“She knows something,” agreed Rachel. “But she could have heard it from the cops. She looked scared, Bird.”

  “Maybe,” I said. “But scared of what?”

  That evening, Angel removed the door panels of the Taurus and we strapped the Calicos and the magazines into the space behind them, then replaced the panels. I cleaned and loaded my Smith & Wesson in the hotel room while Rachel watched.

  I put the gun in my shoulder holster and wore a black Alpha Industries bomber jacket over my black T-shirt and black jeans. With my black Timberlands, I looked like the door
man at a nightclub.

  “Joe Bones is living on borrowed time. I couldn’t save him if I wanted to,” I told her. “He was dead from the moment the Metairie hit went wrong.”

  Rachel spoke. “I’ve decided. I’m leaving in a day or two. I don’t think I can be part of this any longer, the things you’re doing, the things I’ve done.” She wouldn’t look at me and there was nothing that I could say. She was right, but she wasn’t simply preaching. I could see her own pain in her eyes. I could feel it every time we made love.

  Louis was waiting by the car, dressed in a black sweat top and black denim jacket over dark jeans and Ecco boots. Angel checked the door panels one last time to make sure they slipped off without any trouble, then stood beside Louis.

  “You don’t hear anything from us by three A.M., you take Rachel and clear out of the hotel. Book into the Pontchartrain and get the first plane out in the morning,” I said. “I don’t want Joe Bones trying to even up scores if this turns bad. Handle the cops whatever way you think is best.”

  He nodded, exchanged a look with Louis, and went back into the Flaisance. Louis put an Isaac Hayes tape into the stereo and we rolled out of New Orleans to the strains of “Walk On By.”

  “Dramatic,” I said.

  He nodded. “We the men.”

  Leon lounged by a gnarled oak, its trunk knotted and worn, as we reached the Starhill intersection. Louis’s left hand was hanging loosely by his side, the butt of the SIG jutting from beneath the passenger seat. I had slipped the Smith & Wesson into the map compartment on the driver’s door as we approached the meeting place. Seeing Leon alone against the tree didn’t make me feel any better.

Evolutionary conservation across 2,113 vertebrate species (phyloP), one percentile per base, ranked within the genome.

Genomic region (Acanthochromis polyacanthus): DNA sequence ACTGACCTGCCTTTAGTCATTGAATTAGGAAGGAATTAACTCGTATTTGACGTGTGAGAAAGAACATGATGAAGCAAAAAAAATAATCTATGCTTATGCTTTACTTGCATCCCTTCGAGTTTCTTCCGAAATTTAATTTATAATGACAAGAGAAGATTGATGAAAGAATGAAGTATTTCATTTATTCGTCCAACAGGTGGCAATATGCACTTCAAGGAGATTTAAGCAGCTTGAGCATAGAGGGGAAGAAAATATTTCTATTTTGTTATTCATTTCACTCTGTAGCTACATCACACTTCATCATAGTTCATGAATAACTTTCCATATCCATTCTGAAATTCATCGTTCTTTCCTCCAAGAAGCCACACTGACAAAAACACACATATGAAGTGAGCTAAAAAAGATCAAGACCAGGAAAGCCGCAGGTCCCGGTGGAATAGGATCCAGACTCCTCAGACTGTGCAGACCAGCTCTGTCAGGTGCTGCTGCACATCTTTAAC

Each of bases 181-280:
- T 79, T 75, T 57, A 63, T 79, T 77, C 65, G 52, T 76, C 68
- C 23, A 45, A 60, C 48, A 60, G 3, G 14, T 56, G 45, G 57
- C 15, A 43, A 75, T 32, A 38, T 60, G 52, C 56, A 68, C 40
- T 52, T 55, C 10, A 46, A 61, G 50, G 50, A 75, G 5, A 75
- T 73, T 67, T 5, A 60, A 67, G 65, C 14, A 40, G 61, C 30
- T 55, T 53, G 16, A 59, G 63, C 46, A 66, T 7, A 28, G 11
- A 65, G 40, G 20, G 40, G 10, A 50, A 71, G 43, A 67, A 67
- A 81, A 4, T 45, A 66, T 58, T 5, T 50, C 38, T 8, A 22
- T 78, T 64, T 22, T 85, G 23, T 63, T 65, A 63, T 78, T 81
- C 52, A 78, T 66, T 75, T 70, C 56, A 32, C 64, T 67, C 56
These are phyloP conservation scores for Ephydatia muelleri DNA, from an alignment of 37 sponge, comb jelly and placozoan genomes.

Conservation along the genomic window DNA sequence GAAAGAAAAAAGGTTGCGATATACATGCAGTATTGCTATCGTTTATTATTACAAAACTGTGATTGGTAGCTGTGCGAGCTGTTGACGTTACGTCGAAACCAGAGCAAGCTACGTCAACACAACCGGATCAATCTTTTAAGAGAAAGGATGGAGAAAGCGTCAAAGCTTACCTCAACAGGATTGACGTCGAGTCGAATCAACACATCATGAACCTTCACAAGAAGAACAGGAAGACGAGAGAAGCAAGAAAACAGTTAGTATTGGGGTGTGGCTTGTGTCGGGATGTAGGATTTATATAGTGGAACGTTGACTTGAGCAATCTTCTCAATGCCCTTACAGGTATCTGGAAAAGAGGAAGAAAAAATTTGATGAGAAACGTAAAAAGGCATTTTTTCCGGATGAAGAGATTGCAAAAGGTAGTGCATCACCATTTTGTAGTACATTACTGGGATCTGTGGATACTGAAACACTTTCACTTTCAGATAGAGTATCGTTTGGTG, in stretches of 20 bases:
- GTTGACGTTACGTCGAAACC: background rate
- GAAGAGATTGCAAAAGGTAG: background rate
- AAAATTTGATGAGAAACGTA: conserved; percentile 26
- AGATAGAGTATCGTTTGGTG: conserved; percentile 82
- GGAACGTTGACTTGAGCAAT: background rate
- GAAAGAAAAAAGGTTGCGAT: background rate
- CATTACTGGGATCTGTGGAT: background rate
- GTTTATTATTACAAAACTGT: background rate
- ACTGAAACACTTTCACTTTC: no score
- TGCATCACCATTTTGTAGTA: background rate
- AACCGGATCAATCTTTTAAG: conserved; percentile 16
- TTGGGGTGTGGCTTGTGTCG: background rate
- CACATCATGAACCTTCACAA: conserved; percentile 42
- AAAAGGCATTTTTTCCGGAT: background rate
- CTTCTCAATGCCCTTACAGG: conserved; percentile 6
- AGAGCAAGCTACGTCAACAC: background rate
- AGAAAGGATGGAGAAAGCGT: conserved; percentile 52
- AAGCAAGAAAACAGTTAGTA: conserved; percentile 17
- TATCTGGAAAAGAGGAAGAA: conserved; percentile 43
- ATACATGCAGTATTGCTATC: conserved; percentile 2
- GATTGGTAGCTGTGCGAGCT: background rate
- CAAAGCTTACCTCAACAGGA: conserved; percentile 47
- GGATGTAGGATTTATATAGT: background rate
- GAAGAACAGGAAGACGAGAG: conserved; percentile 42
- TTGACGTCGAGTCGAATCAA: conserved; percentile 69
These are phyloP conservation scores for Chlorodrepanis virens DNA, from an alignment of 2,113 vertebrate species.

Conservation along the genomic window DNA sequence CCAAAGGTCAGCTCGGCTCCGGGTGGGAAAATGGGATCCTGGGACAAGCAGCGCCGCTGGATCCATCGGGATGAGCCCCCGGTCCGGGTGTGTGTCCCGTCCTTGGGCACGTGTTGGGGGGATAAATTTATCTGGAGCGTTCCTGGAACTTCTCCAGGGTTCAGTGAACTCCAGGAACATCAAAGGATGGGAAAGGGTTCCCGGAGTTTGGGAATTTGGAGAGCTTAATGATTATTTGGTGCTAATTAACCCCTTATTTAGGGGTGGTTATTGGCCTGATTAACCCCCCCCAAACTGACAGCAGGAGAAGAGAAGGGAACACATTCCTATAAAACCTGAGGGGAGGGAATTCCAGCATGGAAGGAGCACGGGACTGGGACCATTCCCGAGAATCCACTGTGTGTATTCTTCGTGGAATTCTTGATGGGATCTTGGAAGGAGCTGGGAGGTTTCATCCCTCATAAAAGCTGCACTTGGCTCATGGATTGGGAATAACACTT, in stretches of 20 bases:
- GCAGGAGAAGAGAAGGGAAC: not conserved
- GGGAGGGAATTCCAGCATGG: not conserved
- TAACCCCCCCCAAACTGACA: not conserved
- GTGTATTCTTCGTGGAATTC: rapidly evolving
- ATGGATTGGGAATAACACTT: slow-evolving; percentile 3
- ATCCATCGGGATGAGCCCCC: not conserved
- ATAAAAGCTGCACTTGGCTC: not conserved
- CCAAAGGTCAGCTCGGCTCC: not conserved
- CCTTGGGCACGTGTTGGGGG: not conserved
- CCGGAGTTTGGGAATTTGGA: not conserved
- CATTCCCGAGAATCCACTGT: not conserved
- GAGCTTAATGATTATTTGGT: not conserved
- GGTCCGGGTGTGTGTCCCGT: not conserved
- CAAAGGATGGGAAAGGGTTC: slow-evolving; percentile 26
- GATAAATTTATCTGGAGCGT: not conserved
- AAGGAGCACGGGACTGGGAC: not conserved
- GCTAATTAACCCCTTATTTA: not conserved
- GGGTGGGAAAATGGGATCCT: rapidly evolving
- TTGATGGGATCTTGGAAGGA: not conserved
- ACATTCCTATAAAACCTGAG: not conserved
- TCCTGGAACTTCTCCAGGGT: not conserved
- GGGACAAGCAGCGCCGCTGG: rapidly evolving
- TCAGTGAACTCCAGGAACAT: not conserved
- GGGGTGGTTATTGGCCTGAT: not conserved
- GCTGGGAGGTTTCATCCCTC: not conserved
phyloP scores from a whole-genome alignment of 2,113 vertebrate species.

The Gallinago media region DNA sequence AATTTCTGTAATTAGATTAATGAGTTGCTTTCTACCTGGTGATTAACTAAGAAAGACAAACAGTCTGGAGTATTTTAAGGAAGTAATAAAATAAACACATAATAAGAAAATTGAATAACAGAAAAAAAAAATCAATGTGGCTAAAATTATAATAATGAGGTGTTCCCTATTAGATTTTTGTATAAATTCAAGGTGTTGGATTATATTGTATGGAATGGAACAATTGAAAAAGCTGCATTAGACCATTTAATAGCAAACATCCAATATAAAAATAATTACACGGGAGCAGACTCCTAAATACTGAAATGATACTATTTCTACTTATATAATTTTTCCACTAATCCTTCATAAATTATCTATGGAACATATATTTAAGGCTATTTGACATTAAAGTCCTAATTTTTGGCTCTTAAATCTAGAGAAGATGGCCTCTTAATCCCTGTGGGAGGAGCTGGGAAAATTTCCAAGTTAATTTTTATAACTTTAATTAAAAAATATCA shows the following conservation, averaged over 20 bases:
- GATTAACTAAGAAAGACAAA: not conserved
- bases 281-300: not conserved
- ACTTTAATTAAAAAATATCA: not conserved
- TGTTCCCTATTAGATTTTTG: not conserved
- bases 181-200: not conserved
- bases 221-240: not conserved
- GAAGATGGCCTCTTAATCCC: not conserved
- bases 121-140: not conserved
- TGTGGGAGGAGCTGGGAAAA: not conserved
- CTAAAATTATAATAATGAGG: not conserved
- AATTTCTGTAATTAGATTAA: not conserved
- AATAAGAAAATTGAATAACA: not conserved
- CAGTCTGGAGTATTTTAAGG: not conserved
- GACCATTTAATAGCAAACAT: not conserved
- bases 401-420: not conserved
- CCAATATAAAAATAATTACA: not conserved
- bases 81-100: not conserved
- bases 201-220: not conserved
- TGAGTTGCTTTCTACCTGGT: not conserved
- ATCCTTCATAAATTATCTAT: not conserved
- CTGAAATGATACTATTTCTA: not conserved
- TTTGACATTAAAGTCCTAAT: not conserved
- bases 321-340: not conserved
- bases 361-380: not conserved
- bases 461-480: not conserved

We slowed and turned onto a small side road that ran past the oak tree. Leon didn’t seem to register our presence. I killed the engine and we sat in the car, waiting for him to make a move. Louis had his hand on the SIG now and drew it up so that it lay along his thigh.

  We looked at each other. I shrugged and got out of the car, leaning against the open door with the Smith & Wesson within reach. Louis climbed from the passenger side, stretched slightly to show Leon that his hands were empty, and then rested against the side of the car, the SIG now on the seat beside him.

  Leon hauled himself from the tree and walked toward us. Other figures emerged from the trees around us. Five men, H&Ks hanging from their shoulders, long-bladed hunting knives at their belts, surrounded the car.

  “Up against the car,” said Leon. I didn’t move. From around us came the sound of safeties clicking.

  “Don’t move, you die now,” he said. I held his gaze, then turned and put my hands on the roof of the car. Louis did the same. As he stood behind me, Leon must have seen the SIG on the passenger seat but he didn’t seem concerned. He patted my chest, beneath my arms, and checked my ankles and thighs. When he was satisfied that I wasn’t wearing a wire, he did a similar check on Louis, then stepped back.

  “Leave the car,” he instructed. Headlights shone as engines started up around us. A brown Dodge sedan and a green Nissan Patrol burst through from behind the treeline, followed by a flatbed Ford pickup with three pirogues lashed down on the bed. If the Fontenot compound was under surveillance, then whoever was responsible needed his eyesight tested.